Tuesday, December 3, 2013

The Amount Of Computing Power Dedicated To Mining Bitcoin Has Gone Parabolic



Bitcoin mining is becoming a serious business.

This chart, from Bitcoin wallet service and block explorer, shows the amount of computational power worldwide dedicated to Bitcoin mining — the process of maintaining the public ledger of all Bitcoin transactions, and of being rewarded new Bitcoins for participating in this process.

 In just the last few months, this amount has exploded:


The chart shows the number of "gigahashes per second" being processed on the Bitcoin network.

 A hash is a cryptographic function that takes a large amount of data and generates from it a much smaller number. This is done in such a way that a very small change in the original piece of data will result in a very different hash number. 

Hashes are thus used in cryptography to show that a piece of data has not been tampered with — if the data has been altered, it is easy to see this, since the changed message will give a very different hash number than that of the original message.

Hashing is at the heart of the Bitcoin mining process

Miners assemble "blocks" consisting of Bitcoin transactions, a hash record of the prior transaction block in the "blockchain" — the public ledger of all Bitcoin transactions — and an extra randomly assigned number. 

The miner then repeatedly hashes the block, making a small change to the extra number with each repetition, until the hash number satisfies a rare criterion. This process will take, on average, an enormous number of repeated hash steps to get a hash number satisfying the criterion. 

Once that criterion is met, the block is added to the blockchain, and the miner is rewarded with her new Bitcoins.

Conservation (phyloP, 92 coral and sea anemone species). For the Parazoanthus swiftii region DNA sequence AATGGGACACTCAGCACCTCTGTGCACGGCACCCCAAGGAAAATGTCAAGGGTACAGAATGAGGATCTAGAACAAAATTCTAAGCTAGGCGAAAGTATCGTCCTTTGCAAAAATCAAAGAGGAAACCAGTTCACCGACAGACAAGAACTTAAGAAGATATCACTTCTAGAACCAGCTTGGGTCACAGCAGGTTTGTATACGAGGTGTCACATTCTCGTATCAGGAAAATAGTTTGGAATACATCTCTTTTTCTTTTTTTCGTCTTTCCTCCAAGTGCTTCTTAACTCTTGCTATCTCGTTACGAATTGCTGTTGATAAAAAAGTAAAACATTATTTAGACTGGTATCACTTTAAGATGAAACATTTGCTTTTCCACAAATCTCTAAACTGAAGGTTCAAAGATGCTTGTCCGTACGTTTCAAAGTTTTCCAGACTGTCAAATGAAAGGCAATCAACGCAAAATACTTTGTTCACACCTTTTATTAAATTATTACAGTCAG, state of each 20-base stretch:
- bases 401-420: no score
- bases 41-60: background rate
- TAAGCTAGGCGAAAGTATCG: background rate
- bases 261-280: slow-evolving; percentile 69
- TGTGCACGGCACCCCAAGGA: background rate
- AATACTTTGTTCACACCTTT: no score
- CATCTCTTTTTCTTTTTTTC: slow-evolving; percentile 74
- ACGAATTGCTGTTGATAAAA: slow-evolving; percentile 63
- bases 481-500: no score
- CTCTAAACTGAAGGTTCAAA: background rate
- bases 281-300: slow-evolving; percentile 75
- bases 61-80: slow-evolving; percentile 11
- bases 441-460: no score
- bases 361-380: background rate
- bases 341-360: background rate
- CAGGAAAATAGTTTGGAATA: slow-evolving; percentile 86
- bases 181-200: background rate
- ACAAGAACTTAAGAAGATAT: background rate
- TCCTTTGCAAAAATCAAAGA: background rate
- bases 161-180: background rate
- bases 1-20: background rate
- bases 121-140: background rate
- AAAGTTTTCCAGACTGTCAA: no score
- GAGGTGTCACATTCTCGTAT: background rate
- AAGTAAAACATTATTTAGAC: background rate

The insanely rapid growth of the chart shows how the tech race in Bitcoin mining has heated up recently. 

As of this writing, there are computers around the world performing about 6,900,000,000,000,000 hash operations per second. 

This is about a ten-fold increase in computing power dedicated to Bitcoin mining since September, and about a 275-fold increase from the start of 2013. 


The Mexican Mango Exporter's Association (EMEX) is meeting in Riviera Maya on the Caribbean , to discuss plans for the future of the mango industry:

The 18 Most Corrupt Countries In The World


More: Corruption

DEC. 3, 2013, 6:33 AM 


Transparency International has published its 2013 Corruption Perceptions Index (CPI), which ranks countries and territories based on how corrupt their administrative and political institutions are perceived to be on a scale from 0 (highly corrupt) and a 100 (very clean).

Compiled from a combination of surveys and assessments of "the abuse of entrusted power for private gain," the CPI is the most widely used indicator of corruption worldwide.

Syria, in the midst of a brutal civil war, dropped eight points in the last year as government officials profit from the food crisis.

Libya, in the midst of post-revolutionary turmoil, dropped six points to surpass Iraq in official corruption.

Here's the top 18:


Denmark, New Zealand, Finland, and Sweden are list as the four least corrupt countries while the U.S. came in 19th.

And here's an interactive version of the map:

SEE ALSO: The Four Least Corrupt Countries In The World

Read more:

The Top 10 Future Predictions by Michio Kaku

Filed under: Future Predictions by futurepredictions 

December 2, 2013

In a recent article in the New York Times by Michio Kaku, he really expands his views on a fast changing landscape of wonderful things to come, access to the article link is below:

Image Credit:

A Scientist Predicts the Future

The New York Times Company
Published: November 28, 2013

4. Capitalism Will Be Perfected

5. Robots Will Be Commonplace

6. Aged Body Parts Will Be Replaced

7. Parents Will Design Their Offspring

8. Cybermedicine Will Extend Lives

9. Dictators Will Be Big Losers

10. Intellectual Capitalism Will Replace Commodity Capitalism